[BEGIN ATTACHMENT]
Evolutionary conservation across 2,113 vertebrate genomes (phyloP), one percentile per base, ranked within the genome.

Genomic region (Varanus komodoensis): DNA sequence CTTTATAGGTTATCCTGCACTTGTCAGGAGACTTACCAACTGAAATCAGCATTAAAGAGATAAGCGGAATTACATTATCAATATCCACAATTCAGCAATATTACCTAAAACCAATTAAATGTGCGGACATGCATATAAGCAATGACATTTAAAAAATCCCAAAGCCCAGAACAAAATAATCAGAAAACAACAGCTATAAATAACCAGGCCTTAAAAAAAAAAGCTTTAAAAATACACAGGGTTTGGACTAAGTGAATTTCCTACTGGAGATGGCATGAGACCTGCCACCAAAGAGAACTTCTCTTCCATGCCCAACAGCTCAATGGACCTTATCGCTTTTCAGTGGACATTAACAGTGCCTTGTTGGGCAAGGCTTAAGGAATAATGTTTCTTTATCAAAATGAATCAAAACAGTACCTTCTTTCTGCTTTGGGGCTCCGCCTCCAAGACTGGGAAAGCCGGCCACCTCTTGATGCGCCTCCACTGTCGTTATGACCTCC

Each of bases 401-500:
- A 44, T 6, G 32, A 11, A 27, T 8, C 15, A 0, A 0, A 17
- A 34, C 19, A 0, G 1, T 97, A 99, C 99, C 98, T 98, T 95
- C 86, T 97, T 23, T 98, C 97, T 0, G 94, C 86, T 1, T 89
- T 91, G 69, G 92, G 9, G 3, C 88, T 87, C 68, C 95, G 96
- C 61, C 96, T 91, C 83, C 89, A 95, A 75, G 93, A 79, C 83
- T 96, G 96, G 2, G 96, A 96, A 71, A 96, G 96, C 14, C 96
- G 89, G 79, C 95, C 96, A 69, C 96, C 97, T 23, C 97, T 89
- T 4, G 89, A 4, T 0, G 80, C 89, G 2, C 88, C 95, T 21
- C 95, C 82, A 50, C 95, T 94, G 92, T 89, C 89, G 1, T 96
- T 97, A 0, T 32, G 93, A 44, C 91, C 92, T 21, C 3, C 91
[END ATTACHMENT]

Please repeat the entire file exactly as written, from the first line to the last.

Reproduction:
Evolutionary conservation across 2,113 vertebrate genomes (phyloP), one percentile per base, ranked within the genome.

Genomic region (Varanus komodoensis): DNA sequence CTTTATAGGTTATCCTGCACTTGTCAGGAGACTTACCAACTGAAATCAGCATTAAAGAGATAAGCGGAATTACATTATCAATATCCACAATTCAGCAATATTACCTAAAACCAATTAAATGTGCGGACATGCATATAAGCAATGACATTTAAAAAATCCCAAAGCCCAGAACAAAATAATCAGAAAACAACAGCTATAAATAACCAGGCCTTAAAAAAAAAAGCTTTAAAAATACACAGGGTTTGGACTAAGTGAATTTCCTACTGGAGATGGCATGAGACCTGCCACCAAAGAGAACTTCTCTTCCATGCCCAACAGCTCAATGGACCTTATCGCTTTTCAGTGGACATTAACAGTGCCTTGTTGGGCAAGGCTTAAGGAATAATGTTTCTTTATCAAAATGAATCAAAACAGTACCTTCTTTCTGCTTTGGGGCTCCGCCTCCAAGACTGGGAAAGCCGGCCACCTCTTGATGCGCCTCCACTGTCGTTATGACCTCC

Each of bases 401-500:
- A 44, T 6, G 32, A 11, A 27, T 8, C 15, A 0, A 0, A 17
- A 34, C 19, A 0, G 1, T 97, A 99, C 99, C 98, T 98, T 95
- C 86, T 97, T 23, T 98, C 97, T 0, G 94, C 86, T 1, T 89
- T 91, G 69, G 92, G 9, G 3, C 88, T 87, C 68, C 95, G 96
- C 61, C 96, T 91, C 83, C 89, A 95, A 75, G 93, A 79, C 83
- T 96, G 96, G 2, G 96, A 96, A 71, A 96, G 96, C 14, C 96
- G 89, G 79, C 95, C 96, A 69, C 96, C 97, T 23, C 97, T 89
- T 4, G 89, A 4, T 0, G 80, C 89, G 2, C 88, C 95, T 21
- C 95, C 82, A 50, C 95, T 94, G 92, T 89, C 89, G 1, T 96
- T 97, A 0, T 32, G 93, A 44, C 91, C 92, T 21, C 3, C 91